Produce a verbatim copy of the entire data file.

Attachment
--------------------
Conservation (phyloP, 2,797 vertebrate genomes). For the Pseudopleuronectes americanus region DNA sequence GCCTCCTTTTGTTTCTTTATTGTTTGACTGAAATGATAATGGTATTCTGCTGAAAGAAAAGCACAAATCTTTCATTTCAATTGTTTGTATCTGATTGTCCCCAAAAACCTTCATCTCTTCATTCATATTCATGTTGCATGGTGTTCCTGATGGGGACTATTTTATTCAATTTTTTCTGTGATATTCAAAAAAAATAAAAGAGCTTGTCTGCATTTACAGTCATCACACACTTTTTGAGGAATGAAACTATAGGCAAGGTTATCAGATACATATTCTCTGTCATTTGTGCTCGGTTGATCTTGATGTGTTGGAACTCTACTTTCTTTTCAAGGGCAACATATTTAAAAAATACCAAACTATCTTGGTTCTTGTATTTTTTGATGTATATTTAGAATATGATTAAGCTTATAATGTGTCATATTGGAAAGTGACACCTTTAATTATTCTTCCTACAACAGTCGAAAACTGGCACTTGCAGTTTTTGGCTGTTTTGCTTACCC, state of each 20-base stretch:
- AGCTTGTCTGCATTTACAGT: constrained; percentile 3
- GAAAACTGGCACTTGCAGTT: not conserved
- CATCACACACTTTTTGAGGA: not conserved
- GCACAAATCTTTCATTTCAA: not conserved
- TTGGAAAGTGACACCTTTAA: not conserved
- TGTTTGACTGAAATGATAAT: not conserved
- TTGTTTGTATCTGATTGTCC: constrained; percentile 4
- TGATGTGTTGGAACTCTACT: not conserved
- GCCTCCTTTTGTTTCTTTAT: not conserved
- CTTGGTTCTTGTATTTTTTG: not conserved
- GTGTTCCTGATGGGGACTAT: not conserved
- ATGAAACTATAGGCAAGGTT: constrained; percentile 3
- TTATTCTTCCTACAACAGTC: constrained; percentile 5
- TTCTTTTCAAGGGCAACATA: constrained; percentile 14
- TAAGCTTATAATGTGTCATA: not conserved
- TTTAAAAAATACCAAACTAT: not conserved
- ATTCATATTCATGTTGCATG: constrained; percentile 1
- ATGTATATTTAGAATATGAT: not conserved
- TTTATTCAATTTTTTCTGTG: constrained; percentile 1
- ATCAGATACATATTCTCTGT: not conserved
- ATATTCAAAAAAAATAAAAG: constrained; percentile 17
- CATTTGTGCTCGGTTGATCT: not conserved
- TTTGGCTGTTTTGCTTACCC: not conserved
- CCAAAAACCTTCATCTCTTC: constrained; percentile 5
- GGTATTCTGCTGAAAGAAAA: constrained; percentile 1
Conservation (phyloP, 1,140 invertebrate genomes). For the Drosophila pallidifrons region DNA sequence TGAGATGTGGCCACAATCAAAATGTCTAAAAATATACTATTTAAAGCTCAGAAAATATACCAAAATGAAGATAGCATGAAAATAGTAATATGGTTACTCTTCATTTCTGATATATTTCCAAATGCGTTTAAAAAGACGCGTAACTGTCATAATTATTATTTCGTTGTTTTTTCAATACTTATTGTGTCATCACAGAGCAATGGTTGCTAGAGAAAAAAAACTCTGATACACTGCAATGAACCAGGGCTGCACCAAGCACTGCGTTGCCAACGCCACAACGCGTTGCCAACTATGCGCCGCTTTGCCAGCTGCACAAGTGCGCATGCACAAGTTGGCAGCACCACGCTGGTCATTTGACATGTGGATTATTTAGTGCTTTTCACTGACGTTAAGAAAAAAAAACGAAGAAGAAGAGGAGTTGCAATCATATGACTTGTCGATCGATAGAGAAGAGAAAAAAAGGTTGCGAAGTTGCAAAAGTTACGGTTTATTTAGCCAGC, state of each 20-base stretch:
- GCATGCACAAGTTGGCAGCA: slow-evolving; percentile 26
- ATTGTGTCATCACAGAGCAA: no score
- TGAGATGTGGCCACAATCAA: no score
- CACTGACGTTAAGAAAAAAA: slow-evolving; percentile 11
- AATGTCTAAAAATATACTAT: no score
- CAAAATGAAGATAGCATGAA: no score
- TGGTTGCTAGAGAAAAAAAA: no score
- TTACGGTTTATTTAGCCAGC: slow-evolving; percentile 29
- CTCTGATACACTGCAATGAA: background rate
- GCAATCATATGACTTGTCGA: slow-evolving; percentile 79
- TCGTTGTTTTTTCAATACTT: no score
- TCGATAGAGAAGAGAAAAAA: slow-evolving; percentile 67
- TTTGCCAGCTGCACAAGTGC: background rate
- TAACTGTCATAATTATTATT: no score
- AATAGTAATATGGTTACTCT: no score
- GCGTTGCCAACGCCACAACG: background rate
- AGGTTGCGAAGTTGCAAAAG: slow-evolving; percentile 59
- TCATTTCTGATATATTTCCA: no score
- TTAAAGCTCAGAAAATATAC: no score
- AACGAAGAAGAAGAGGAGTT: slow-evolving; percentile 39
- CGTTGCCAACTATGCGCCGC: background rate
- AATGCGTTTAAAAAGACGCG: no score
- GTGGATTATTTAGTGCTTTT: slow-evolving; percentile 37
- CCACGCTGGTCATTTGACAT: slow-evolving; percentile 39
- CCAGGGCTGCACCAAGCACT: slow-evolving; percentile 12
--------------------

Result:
Conservation (phyloP, 2,797 vertebrate genomes). For the Pseudopleuronectes americanus region DNA sequence GCCTCCTTTTGTTTCTTTATTGTTTGACTGAAATGATAATGGTATTCTGCTGAAAGAAAAGCACAAATCTTTCATTTCAATTGTTTGTATCTGATTGTCCCCAAAAACCTTCATCTCTTCATTCATATTCATGTTGCATGGTGTTCCTGATGGGGACTATTTTATTCAATTTTTTCTGTGATATTCAAAAAAAATAAAAGAGCTTGTCTGCATTTACAGTCATCACACACTTTTTGAGGAATGAAACTATAGGCAAGGTTATCAGATACATATTCTCTGTCATTTGTGCTCGGTTGATCTTGATGTGTTGGAACTCTACTTTCTTTTCAAGGGCAACATATTTAAAAAATACCAAACTATCTTGGTTCTTGTATTTTTTGATGTATATTTAGAATATGATTAAGCTTATAATGTGTCATATTGGAAAGTGACACCTTTAATTATTCTTCCTACAACAGTCGAAAACTGGCACTTGCAGTTTTTGGCTGTTTTGCTTACCC, state of each 20-base stretch:
- AGCTTGTCTGCATTTACAGT: constrained; percentile 3
- GAAAACTGGCACTTGCAGTT: not conserved
- CATCACACACTTTTTGAGGA: not conserved
- GCACAAATCTTTCATTTCAA: not conserved
- TTGGAAAGTGACACCTTTAA: not conserved
- TGTTTGACTGAAATGATAAT: not conserved
- TTGTTTGTATCTGATTGTCC: constrained; percentile 4
- TGATGTGTTGGAACTCTACT: not conserved
- GCCTCCTTTTGTTTCTTTAT: not conserved
- CTTGGTTCTTGTATTTTTTG: not conserved
- GTGTTCCTGATGGGGACTAT: not conserved
- ATGAAACTATAGGCAAGGTT: constrained; percentile 3
- TTATTCTTCCTACAACAGTC: constrained; percentile 5
- TTCTTTTCAAGGGCAACATA: constrained; percentile 14
- TAAGCTTATAATGTGTCATA: not conserved
- TTTAAAAAATACCAAACTAT: not conserved
- ATTCATATTCATGTTGCATG: constrained; percentile 1
- ATGTATATTTAGAATATGAT: not conserved
- TTTATTCAATTTTTTCTGTG: constrained; percentile 1
- ATCAGATACATATTCTCTGT: not conserved
- ATATTCAAAAAAAATAAAAG: constrained; percentile 17
- CATTTGTGCTCGGTTGATCT: not conserved
- TTTGGCTGTTTTGCTTACCC: not conserved
- CCAAAAACCTTCATCTCTTC: constrained; percentile 5
- GGTATTCTGCTGAAAGAAAA: constrained; percentile 1
Conservation (phyloP, 1,140 invertebrate genomes). For the Drosophila pallidifrons region DNA sequence TGAGATGTGGCCACAATCAAAATGTCTAAAAATATACTATTTAAAGCTCAGAAAATATACCAAAATGAAGATAGCATGAAAATAGTAATATGGTTACTCTTCATTTCTGATATATTTCCAAATGCGTTTAAAAAGACGCGTAACTGTCATAATTATTATTTCGTTGTTTTTTCAATACTTATTGTGTCATCACAGAGCAATGGTTGCTAGAGAAAAAAAACTCTGATACACTGCAATGAACCAGGGCTGCACCAAGCACTGCGTTGCCAACGCCACAACGCGTTGCCAACTATGCGCCGCTTTGCCAGCTGCACAAGTGCGCATGCACAAGTTGGCAGCACCACGCTGGTCATTTGACATGTGGATTATTTAGTGCTTTTCACTGACGTTAAGAAAAAAAAACGAAGAAGAAGAGGAGTTGCAATCATATGACTTGTCGATCGATAGAGAAGAGAAAAAAAGGTTGCGAAGTTGCAAAAGTTACGGTTTATTTAGCCAGC, state of each 20-base stretch:
- GCATGCACAAGTTGGCAGCA: slow-evolving; percentile 26
- ATTGTGTCATCACAGAGCAA: no score
- TGAGATGTGGCCACAATCAA: no score
- CACTGACGTTAAGAAAAAAA: slow-evolving; percentile 11
- AATGTCTAAAAATATACTAT: no score
- CAAAATGAAGATAGCATGAA: no score
- TGGTTGCTAGAGAAAAAAAA: no score
- TTACGGTTTATTTAGCCAGC: slow-evolving; percentile 29
- CTCTGATACACTGCAATGAA: background rate
- GCAATCATATGACTTGTCGA: slow-evolving; percentile 79
- TCGTTGTTTTTTCAATACTT: no score
- TCGATAGAGAAGAGAAAAAA: slow-evolving; percentile 67
- TTTGCCAGCTGCACAAGTGC: background rate
- TAACTGTCATAATTATTATT: no score
- AATAGTAATATGGTTACTCT: no score
- GCGTTGCCAACGCCACAACG: background rate
- AGGTTGCGAAGTTGCAAAAG: slow-evolving; percentile 59
- TCATTTCTGATATATTTCCA: no score
- TTAAAGCTCAGAAAATATAC: no score
- AACGAAGAAGAAGAGGAGTT: slow-evolving; percentile 39
- CGTTGCCAACTATGCGCCGC: background rate
- AATGCGTTTAAAAAGACGCG: no score
- GTGGATTATTTAGTGCTTTT: slow-evolving; percentile 37
- CCACGCTGGTCATTTGACAT: slow-evolving; percentile 39
- CCAGGGCTGCACCAAGCACT: slow-evolving; percentile 12